I have just invested in a Late 2015 21.5" Retina 4k iMac. The Display is gorgeous and the integrated Intel Iris Pro 6200 Graphics are impressive. BUT and its a big one at that. The stock 1TB Hard Drive is 5400rpm why Apple did not supply it with a 7200rpm Hard Drive is beyond me. I shall be upgrading to a 1TB Seagate SSHD (Solid State Hybrid Drive) which is the equivalent to a Fusion Drive. Otherwise I thoroughly recommend the 2015 4k Retina model just be sure to go with the Fusion Drive option.
    Now you have a choice of going for the 2015 4k Retina iMac or the more recent 2017 release. Here there are considerations to be made. The 2015 model has Thunderbolt 2 whereas the 2017 model has Thunderbolt 3/USB-C so if you looking to hook up an eGPU then the 2017 is the only option as macOS High Sierra only supports eGPU on Thunderbolt 3.
    But the most important thing is steer well clear of the 5400rpm Hard Drive option on both the 2015 and 2017 models as it impacts on the overall experience.
    --- Post Merged, Apr 5, 2018 ---
    iMac Intel 21.5" Retina 4K Display Hard Drive Replacement
    https://www.ifixit.com/Guide/iMac+Intel+21.5-Inch+Retina+4K+Display+Hard+Drive+Replacement/64107
     
  7. gian8989 macrumors 6502

    Joined:
    Oct 23, 2015
    #7
    1)If you plan to use both windows and MacOS and you are not going to use the windows partition to game or doing any heavy task, if I were you I would just use a virtual machine (Parallel or VmWare).

    2) i would suggest you to wait (if you can) till june/july for a new model so you can decide between the new one and refurbished 2017.

    3) a base 27' model cost little more that a 21' with decent specs (you need to order with more ram if you don't want to open it in the future) and let you upgrade the ram easily

    4) DON'T buy an iMac without SSD (or at the very least put an external one). The OS is not made to run well on a standard hdd.
     
  8. Fishrrman macrumors P6

    Fishrrman

    Joined:
    Feb 20, 2009
    #8
    Guy Clark wrote above:
    "I shall be upgrading to a 1TB Seagate SSHD (Solid State Hybrid Drive) which is the equivalent to a Fusion Drive."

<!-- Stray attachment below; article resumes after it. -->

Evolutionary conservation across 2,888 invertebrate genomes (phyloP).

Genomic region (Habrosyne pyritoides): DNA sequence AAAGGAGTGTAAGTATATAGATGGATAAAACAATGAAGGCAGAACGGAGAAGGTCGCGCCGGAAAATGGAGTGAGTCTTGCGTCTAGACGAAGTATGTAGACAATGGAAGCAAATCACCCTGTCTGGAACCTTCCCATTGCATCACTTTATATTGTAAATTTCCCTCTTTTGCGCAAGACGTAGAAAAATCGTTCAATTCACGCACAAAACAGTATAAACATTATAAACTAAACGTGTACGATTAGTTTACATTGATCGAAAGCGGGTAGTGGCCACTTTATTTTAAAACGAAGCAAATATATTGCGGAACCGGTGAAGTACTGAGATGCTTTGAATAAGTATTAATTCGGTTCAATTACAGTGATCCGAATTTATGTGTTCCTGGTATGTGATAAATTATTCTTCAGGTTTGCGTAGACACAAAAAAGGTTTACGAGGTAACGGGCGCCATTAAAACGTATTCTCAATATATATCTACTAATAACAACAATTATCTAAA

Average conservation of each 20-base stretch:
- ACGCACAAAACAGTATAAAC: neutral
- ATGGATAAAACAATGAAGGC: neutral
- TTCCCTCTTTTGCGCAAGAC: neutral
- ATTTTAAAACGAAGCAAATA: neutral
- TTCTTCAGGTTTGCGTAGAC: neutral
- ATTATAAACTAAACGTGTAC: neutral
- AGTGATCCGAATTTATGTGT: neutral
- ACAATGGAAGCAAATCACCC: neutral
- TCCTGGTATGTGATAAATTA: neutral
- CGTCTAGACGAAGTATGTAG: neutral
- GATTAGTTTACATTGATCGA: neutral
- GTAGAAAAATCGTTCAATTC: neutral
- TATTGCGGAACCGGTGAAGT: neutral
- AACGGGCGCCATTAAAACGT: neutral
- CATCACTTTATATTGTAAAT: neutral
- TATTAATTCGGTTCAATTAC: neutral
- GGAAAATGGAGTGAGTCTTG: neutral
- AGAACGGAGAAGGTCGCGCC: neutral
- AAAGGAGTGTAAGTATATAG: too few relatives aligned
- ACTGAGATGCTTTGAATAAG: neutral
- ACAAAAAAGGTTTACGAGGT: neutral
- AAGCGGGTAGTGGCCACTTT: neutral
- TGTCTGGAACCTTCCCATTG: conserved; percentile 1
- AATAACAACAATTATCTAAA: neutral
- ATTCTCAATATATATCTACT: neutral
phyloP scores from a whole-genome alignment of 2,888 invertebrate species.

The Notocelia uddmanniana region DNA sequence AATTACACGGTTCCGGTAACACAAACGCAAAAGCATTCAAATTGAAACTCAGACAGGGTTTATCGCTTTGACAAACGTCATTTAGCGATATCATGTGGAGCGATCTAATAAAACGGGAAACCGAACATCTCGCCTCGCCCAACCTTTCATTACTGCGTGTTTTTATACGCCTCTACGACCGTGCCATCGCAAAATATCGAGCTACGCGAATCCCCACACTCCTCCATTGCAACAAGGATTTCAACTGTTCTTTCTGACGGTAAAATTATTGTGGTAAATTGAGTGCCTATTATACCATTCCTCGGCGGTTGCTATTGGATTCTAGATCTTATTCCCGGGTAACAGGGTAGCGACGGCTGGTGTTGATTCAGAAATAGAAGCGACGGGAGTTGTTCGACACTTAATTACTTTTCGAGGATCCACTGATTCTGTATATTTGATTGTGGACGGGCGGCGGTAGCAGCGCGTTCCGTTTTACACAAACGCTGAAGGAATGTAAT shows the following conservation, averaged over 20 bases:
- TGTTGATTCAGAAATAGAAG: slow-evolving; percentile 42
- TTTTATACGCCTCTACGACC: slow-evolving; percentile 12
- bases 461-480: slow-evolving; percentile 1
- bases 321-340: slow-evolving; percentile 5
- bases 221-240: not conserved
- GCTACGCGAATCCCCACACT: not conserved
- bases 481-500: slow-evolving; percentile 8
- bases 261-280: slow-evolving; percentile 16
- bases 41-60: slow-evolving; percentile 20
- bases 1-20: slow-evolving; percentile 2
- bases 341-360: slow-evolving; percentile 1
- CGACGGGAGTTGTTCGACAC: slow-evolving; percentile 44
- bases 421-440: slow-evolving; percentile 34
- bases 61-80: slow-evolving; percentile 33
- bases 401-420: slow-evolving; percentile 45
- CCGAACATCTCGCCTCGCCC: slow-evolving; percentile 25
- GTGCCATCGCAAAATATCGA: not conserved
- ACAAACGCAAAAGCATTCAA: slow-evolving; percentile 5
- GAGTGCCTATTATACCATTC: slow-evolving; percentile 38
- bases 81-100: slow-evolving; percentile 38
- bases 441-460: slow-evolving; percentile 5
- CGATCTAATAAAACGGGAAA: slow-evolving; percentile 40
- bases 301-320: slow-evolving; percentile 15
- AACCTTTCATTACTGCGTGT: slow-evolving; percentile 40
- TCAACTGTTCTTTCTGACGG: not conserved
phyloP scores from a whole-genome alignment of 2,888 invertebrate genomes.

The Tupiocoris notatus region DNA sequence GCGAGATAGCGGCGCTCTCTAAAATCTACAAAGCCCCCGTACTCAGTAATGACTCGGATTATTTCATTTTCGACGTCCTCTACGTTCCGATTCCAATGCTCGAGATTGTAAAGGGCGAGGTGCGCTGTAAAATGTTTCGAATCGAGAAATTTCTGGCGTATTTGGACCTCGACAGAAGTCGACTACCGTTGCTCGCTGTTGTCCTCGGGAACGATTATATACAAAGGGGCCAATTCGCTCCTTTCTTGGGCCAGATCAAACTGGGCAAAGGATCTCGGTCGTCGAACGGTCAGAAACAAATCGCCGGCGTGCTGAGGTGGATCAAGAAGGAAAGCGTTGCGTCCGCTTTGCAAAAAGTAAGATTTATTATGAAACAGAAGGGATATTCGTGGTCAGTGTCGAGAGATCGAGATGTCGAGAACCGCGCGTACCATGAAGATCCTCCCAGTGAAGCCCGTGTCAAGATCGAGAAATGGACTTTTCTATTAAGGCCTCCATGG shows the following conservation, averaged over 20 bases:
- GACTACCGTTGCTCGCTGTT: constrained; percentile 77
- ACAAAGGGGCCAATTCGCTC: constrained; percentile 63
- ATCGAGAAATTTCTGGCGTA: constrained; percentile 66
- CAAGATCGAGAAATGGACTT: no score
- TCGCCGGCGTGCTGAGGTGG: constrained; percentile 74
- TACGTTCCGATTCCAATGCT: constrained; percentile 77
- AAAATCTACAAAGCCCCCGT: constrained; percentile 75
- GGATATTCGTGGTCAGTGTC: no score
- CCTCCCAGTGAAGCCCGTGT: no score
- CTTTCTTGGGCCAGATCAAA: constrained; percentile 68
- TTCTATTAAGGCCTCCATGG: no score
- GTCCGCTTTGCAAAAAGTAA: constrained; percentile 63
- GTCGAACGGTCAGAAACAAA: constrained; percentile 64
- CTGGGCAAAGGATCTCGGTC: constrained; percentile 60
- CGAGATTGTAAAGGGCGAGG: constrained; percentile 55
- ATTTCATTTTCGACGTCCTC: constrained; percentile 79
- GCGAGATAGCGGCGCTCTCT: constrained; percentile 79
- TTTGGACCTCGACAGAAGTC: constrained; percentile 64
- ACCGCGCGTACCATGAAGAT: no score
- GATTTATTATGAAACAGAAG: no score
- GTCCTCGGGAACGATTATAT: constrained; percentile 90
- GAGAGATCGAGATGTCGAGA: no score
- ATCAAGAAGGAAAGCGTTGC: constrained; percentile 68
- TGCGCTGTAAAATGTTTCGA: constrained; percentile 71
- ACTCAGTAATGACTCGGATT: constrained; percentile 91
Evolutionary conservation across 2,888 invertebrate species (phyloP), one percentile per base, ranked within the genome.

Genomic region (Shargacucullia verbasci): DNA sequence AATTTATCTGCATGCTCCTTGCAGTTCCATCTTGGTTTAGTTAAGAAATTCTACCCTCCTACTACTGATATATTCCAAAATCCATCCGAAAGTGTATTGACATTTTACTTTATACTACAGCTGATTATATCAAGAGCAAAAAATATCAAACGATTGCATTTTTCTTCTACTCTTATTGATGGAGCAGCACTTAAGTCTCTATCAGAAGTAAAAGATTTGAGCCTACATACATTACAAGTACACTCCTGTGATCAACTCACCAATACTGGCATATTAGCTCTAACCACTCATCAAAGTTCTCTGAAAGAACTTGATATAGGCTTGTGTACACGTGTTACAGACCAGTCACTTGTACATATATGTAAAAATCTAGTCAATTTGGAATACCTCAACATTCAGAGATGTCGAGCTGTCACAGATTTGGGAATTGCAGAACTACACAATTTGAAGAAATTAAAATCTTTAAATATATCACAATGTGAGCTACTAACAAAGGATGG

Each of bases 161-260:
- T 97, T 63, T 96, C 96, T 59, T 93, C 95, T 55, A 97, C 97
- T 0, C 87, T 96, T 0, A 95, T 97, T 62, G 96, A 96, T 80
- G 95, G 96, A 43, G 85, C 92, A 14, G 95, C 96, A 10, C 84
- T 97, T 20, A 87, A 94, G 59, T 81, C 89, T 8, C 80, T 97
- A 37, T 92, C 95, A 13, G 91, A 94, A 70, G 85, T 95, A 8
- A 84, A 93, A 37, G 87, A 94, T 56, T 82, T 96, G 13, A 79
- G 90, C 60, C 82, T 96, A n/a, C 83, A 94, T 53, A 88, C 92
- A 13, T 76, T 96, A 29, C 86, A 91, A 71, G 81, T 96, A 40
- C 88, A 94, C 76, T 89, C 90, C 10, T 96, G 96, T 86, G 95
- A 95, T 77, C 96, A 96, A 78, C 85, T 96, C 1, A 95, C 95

No, no, NO!
    Don't do this!


    Get an external USB3 SSD instead (NOT a hybrid drive, a REAL SSD).
    Set it up to become your "external booter".
    Leave the internal drive alone.
    DO NOT pry open a new iMac -- that ends the warranty!

    It's "easy as pie" to set up an external boot drive with the Mac.
    The Mac DOESN'T CARE from which drive it boots -- all it wants is a good copy of the OS, and it's happy.

    If you take my advice above, you, too, will be happy.
    If you insist on the hybrid drive, I think you'll be glum, since the performance increase (over the stock platter-based HDD) will be minimal at best.
     
  9. nambuccaheadsau macrumors 68000

    nambuccaheadsau

    Joined:
    Oct 19, 2007
    Location:
    Nambucca Heads Australia
    #9
    Avoid a Fusion and SSHD like the black plague.
     
  10. oldhifi thread starter macrumors 65816

    oldhifi

    Joined:
    Jan 12, 2013
    Location:
    USA
  11. Fishrrman macrumors P6

    Fishrrman

    Joined:
    Feb 20, 2009
    #11
    "Anyone know any good Ebay sellers?"

    Bring up a search engine.
    Into it, enter "ebay.com electronics valley store"
    That will take you there.

    NO financial connection to this seller.
    Just a happy customer -- bought my 2015 MBPro from them, good price, no problems.
     
  12. oldhifi thread starter macrumors 65816

    oldhifi

    Joined:
    Jan 12, 2013
    Location:
    USA
    #12

    Thanks they have pretty good prices..
     
  13. gnasher729 macrumors P6

    gnasher729

    Joined:
    Nov 25, 2005
    #13
    Measure your desk before you buy :)
     
  14. oldhifi, Apr 11, 2018
    Last edited: Apr 15, 2018

    oldhifi thread starter macrumors 65816

    oldhifi

    Joined:
    Jan 12, 2013
    Location:
    USA